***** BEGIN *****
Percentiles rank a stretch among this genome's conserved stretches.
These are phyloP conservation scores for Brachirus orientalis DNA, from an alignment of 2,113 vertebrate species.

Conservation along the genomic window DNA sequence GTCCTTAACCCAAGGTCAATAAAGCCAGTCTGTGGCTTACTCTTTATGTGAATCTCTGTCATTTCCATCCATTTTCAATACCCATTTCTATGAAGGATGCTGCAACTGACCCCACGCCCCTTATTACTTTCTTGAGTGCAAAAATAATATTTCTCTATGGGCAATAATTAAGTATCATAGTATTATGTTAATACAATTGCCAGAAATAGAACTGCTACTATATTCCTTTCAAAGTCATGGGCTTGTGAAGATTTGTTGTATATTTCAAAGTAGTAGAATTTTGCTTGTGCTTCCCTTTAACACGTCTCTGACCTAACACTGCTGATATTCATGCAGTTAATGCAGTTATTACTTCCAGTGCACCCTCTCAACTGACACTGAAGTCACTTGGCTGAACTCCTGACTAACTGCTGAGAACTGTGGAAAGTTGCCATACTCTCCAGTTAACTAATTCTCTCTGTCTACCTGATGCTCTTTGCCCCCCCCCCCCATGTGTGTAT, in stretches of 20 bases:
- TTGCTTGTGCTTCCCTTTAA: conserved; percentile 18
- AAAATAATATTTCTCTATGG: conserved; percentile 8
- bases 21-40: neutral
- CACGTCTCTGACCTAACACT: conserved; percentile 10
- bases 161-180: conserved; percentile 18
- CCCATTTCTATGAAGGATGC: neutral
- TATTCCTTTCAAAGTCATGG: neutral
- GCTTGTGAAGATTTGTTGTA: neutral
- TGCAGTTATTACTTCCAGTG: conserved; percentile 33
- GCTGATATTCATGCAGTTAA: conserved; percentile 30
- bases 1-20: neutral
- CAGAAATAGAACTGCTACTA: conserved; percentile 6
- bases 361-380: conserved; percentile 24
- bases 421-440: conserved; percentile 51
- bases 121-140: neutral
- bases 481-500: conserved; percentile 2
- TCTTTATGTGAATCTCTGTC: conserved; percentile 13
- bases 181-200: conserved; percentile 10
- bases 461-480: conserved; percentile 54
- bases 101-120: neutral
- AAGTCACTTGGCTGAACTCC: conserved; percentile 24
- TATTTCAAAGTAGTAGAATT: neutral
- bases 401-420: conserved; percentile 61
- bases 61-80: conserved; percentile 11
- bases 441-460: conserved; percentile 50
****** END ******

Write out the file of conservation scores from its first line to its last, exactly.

Percentiles rank a stretch among this genome's conserved stretches.
These are phyloP conservation scores for Brachirus orientalis DNA, from an alignment of 2,113 vertebrate species.

Conservation along the genomic window DNA sequence GTCCTTAACCCAAGGTCAATAAAGCCAGTCTGTGGCTTACTCTTTATGTGAATCTCTGTCATTTCCATCCATTTTCAATACCCATTTCTATGAAGGATGCTGCAACTGACCCCACGCCCCTTATTACTTTCTTGAGTGCAAAAATAATATTTCTCTATGGGCAATAATTAAGTATCATAGTATTATGTTAATACAATTGCCAGAAATAGAACTGCTACTATATTCCTTTCAAAGTCATGGGCTTGTGAAGATTTGTTGTATATTTCAAAGTAGTAGAATTTTGCTTGTGCTTCCCTTTAACACGTCTCTGACCTAACACTGCTGATATTCATGCAGTTAATGCAGTTATTACTTCCAGTGCACCCTCTCAACTGACACTGAAGTCACTTGGCTGAACTCCTGACTAACTGCTGAGAACTGTGGAAAGTTGCCATACTCTCCAGTTAACTAATTCTCTCTGTCTACCTGATGCTCTTTGCCCCCCCCCCCCATGTGTGTAT, in stretches of 20 bases:
- TTGCTTGTGCTTCCCTTTAA: conserved; percentile 18
- AAAATAATATTTCTCTATGG: conserved; percentile 8
- bases 21-40: neutral
- CACGTCTCTGACCTAACACT: conserved; percentile 10
- bases 161-180: conserved; percentile 18
- CCCATTTCTATGAAGGATGC: neutral
- TATTCCTTTCAAAGTCATGG: neutral
- GCTTGTGAAGATTTGTTGTA: neutral
- TGCAGTTATTACTTCCAGTG: conserved; percentile 33
- GCTGATATTCATGCAGTTAA: conserved; percentile 30
- bases 1-20: neutral
- CAGAAATAGAACTGCTACTA: conserved; percentile 6
- bases 361-380: conserved; percentile 24
- bases 421-440: conserved; percentile 51
- bases 121-140: neutral
- bases 481-500: conserved; percentile 2
- TCTTTATGTGAATCTCTGTC: conserved; percentile 13
- bases 181-200: conserved; percentile 10
- bases 461-480: conserved; percentile 54
- bases 101-120: neutral
- AAGTCACTTGGCTGAACTCC: conserved; percentile 24
- TATTTCAAAGTAGTAGAATT: neutral
- bases 401-420: conserved; percentile 61
- bases 61-80: conserved; percentile 11
- bases 441-460: conserved; percentile 50